Owning a Pet Can Deliver Big Health Benefits and Much More!

We all know pets can be fun, but they can also have physical and mental health benefits. There are some surprising health benefits for pet owners. If you are not able to own a pet, volunteering or simply visiting a local animal shelter can give you a boost.

In this video report, Jim Morelli looks at the impressive medical evidence that owning a pet can deliver big health benefits. This includes babies who may receive extra protection against allergies from having a pet around.

There are many opportunities to get involved in pet therapy. For example, The Animal Protective Association of Missouri or APA offers an active PetReach Program. Since 1983, PetReach has sent APA staff, volunteers and their pets into senior care facilities, psychiatric units, convalescent centers and children’s hospitals. PetReach was the first no-fee, pet-assisted activity program in the St. Louis area. You can get more information about volunteering at the APA website.

Both of my health and mood boosting pals, a pair of Maltese, were adopted from the APA. Many shelters have purebred dogs and wonderful mixes from good homes who are looking for a second chance.

Both of these adorable pups with Santa came from the Animal Protective Association of Missouri. Many shelters have purebred dogs.

Both of these adorable pups with Santa came from the Animal Protective Association of Missouri. Many shelters have purebred dogs.


Skin Cancer in Dogs: One Owner’s Fight and What You Should Look For in Your Pet

My two dogs are very important to me and I treasure each day with them. My Maltese have been members of the family since I was fortunate enough to adopt them from a local shelter. Some people call them “rescues”. An appropriate name because each day they rescue me from the mundane with their lively antics and companionship.

I saw a story about another Midwest family and their rescue, Marsha, a 5-year-old American Bulldog mix. The video below on Marsha’s life before adoption and what she now faces touched me and prompted me to learn more about skin cancer in dogs.

I learned skin cancers are the most common tumor in dogs, accounting for approximately one third of all tumors.

As in almost any form of cancer in dogs, but especially with certain types of skin cancer, it is critical to identify and treat skin cancer in its early stages. Examine your dog monthly by separating the fur with your fingers and closely look at the skin.

Look for:

• Tumors, areas of color change, or scaly, crusty lesions

• Any suspicious lumps or areas of discoloration under the tail

• New growths or a change in color or size of an existing growth calls

• Tumors that bleed easily or areas that do not to heal

• Any area the dog is continually licking or scratching

• Swelling in the breast tissue or discharge from a nipple

• Any masses or tissue that seems different from surrounding areas in the mouth

The cause of most skin cancers in dogs is unknown. Exposure to the sun has been shown to cause a higher incidence of three types of skin cancer: squamous cell carcinoma, basal cell carcinoma and hemangioma.

• Light-colored dogs with thin fur coverage that spend time in the sun have a higher risk of developing certain forms of skin cancer.

• Some breeds of dogs (Boxers, Scottish Terriers, Bull Mastiffs, Basset Hounds, Weimaraners, Kerry Blue Terriers and Norwegian Elkhounds) have been found to have a higher incidence of skin cancer thereby raising the distinct possibility of a genetic link. Male dogs that have not been neutered have a higher incidence of perianal tumors. Generally, the age of a dog also plays a role as middle age to older dogs are more likely to develop cancerous growths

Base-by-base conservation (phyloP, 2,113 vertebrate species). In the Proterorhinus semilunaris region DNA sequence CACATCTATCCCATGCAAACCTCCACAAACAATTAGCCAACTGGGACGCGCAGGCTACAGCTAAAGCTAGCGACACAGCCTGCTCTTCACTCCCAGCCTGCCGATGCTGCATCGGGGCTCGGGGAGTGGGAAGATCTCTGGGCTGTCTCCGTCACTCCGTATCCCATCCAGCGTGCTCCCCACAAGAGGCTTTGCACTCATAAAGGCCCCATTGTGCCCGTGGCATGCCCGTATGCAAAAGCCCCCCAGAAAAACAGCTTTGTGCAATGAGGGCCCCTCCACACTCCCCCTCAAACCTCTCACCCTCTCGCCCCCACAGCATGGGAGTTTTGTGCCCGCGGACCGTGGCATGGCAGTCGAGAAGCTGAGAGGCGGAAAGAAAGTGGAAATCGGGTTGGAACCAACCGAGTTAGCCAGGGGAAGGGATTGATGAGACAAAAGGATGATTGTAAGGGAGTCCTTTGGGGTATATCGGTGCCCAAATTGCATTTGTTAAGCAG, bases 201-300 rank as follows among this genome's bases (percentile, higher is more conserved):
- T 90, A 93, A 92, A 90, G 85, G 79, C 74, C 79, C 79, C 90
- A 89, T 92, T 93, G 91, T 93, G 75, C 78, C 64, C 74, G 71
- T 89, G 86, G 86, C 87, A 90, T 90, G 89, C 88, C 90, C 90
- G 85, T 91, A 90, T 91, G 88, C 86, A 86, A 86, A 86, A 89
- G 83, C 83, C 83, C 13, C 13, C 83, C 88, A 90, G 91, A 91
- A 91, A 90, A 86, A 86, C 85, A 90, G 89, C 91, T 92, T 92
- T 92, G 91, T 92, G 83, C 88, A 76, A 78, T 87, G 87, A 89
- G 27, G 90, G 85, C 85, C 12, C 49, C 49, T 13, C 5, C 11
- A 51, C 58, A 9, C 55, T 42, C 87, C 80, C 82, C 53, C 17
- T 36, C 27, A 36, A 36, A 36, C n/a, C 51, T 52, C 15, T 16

Please take a moment and see how one family is fighting for Marsha and making every day special with a “canine bucket list”.

If you were making a “bucket list” for one of your pets, what would be at the top of the list? Please let me know and take part in the poll.


My Teen is Losing Her Sweet Smile! What You Should Know About Bad Breath in Dogs and Cats

ImageMy sweet and adorable teenager has terrible breath and is losing her smile. This perky and inquisitive thirteen year old Maltese suffers from dental disease. I knew her kisses and breath were not as sweet as they once were, but I was not prepared for the condition of her teeth and gums at a recent check-up.

Director of Veterinary Services for the Animal Protective Association of Missouri, Denise Dietsch D.V.M. showed me the toll tartar build up has taken on my tiny pet. Dr. Dietsch was not surprised at the damage; she says dental disease is the most common disease in dogs and cats, affecting 91 percent of dogs and 85 percent of cats over the age of 3.

If your pet has bad breath be aware it is most likely due to tartar buildup on the teeth, which often leaves odor-producing bacteria behind. Small bits of food can remain in your pet’s mouth and these particles create an environment where oral bacteria flourish.
There are other indications your cat or dog could be suffering from dental problems:

• Difficulty chewing
• Decreased appetite
• Increased salivation
• Changes in food preferences

Dental issues range from mild inflammation and tartar, to significant inflammation and tooth loss. Left untreated, severe dental issues can lead to bacterial infections that can spread through the bloodstream and damage other organs including the heart, kidneys and liver.

Professional dental assessments and cleanings are important for pets. There are also some daily treatments at home aimed at prevention:

• Dental chews
• Specially formulated food to combat tartar
• A schedule of regular pet teeth brushing- daily or at least three times a week

Specially formulated pet toothpaste and brushes are also available from your veterinarian or pet store. Professional teeth cleaning should be done annually by your veterinarian.